The city is broadening the reach of its 9% “amusement tax” to include streaming entertainment services like Netflix and Spotify.
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Most web retailers taking part in the survey are primarily self-funded. Though there have been some very high profile initial public stock offerings in the past year, including Harry and David Holdings Inc. and BabyUniverse Inc., only 1% of survey respondents raised money with the proceeds of an IPO. Of all respondents, 54% are current owners who use their own money in addition to revenue generated by the business to support growth. Another 21.4% used additional capital from a short or longer-term bank loan to sustain operations in addition to incoming revenue and 1.5% relied on venture capital money.
With most of their own skin in the game, most retail companies in the survey say they won’t have to trim expenses going forward to hit profit and loss targets-60.5% have no intention of cutting costs to boost profits vs. 39.5% who will. But even in times of fast growth-the web remains the retail industry’s fastest growing channel-web merchants are keeping a close eye on both the top and bottom lines. And if they do cut expenses, their first reduction will come in general and administrative overhead. The Internet Retailer survey reveals 19.9% would first reduce their administrative overhead, followed by marketing and advertising, fulfillment and distribution and technology.
The biggest area all respondents say they would cut first is general and administrative overhead which typically includes spending on rent, office supplies, communications and other business operating expenses. Consumer brand manufacturers are the most likely to reduce general and administrative expenses first, according to the Internet Retailer survey. Next in line are catalogers, virtual merchants and chain retailers. 31.8% of manufacturers indicate that they would cut their administrative overhead to sustain profits, followed by catalogers at 29.4%, virtual merchants at 17.5% and chain retailers at 17.1%
Marketing and advertising is another area ripe for budget cutting. Most web retailers use a mix of affiliate, e-mail and search engine marketing to build their brand, attract new customers and retain existing ones. But with the high cost of search engine marketing brought about by increasing keyword bids, some web merchants are looking to cut back.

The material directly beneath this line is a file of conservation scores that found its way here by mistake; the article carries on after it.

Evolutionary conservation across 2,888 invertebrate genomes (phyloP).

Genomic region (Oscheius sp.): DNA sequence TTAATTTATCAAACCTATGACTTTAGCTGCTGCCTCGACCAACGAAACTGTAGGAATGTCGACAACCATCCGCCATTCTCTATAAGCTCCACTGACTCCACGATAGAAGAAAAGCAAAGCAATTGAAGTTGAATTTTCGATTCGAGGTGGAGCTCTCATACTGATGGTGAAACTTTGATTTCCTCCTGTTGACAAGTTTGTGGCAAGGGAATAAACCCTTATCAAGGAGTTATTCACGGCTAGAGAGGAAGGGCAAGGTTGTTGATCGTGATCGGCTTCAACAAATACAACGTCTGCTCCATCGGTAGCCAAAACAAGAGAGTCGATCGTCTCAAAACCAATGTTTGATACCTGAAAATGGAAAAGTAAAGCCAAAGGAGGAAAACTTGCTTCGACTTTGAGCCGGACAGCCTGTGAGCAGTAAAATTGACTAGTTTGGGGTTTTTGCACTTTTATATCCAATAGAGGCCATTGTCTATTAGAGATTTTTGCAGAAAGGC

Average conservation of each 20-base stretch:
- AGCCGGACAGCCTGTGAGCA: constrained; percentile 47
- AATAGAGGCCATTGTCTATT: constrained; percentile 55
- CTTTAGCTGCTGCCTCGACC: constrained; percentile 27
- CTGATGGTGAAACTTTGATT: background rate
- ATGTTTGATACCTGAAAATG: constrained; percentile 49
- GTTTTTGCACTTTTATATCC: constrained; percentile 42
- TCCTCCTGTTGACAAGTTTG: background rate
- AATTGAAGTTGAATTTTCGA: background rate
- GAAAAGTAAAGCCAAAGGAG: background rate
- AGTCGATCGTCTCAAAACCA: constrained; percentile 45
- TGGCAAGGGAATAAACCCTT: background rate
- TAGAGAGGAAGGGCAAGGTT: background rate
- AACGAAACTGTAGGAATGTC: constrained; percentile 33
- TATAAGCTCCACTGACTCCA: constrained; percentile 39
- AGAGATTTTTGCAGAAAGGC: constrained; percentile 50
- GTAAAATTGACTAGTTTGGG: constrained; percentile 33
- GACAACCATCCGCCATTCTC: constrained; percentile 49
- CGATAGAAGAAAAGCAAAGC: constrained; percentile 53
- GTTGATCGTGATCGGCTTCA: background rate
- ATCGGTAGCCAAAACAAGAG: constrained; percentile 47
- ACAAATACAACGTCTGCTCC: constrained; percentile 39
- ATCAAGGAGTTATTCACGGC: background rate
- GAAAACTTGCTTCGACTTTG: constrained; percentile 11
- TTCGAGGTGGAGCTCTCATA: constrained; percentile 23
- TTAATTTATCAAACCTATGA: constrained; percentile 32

The survey found that catalogers were most likely to reduce their spending on marketing and advertising while consumer brand manufacturers were far less inclined to trim any marketing-related expenditure. 29.4% of catalog companies said marketing and advertising spending would be subject to cost-cutting, compared with 17.5% of virtual merchants, 8.6% of chain retailers and just 4.5% of consumer brand manufacturers.
Not surprisingly one of the budget areas that accounts for a typical web retailer’s highest fixed operating costs-technology-is also the least likely expense to be trimmed. E-commerce technology is expensive. Retailers’ e-commerce systems budgets range from $300,000 to $3 million per year, depending on the size of the company and the order processing volume, says Jupiter Research. It’s also not uncommon for a small web merchant to pay as much as $100,000 per year for a typical third-party e-commerce platform.
But having the right technology base is crucial to sustaining an online business and meeting customer expectations. The Internet Retailer survey finds that technology is the least likely area to be targeted for a budget cut. Only 5.9% of catalogers would cut back technology spending to preserve profits, compared with 8.6% of chain retailers, 9.1% of consumer brand manufacturers and 10.3% of virtual merchants.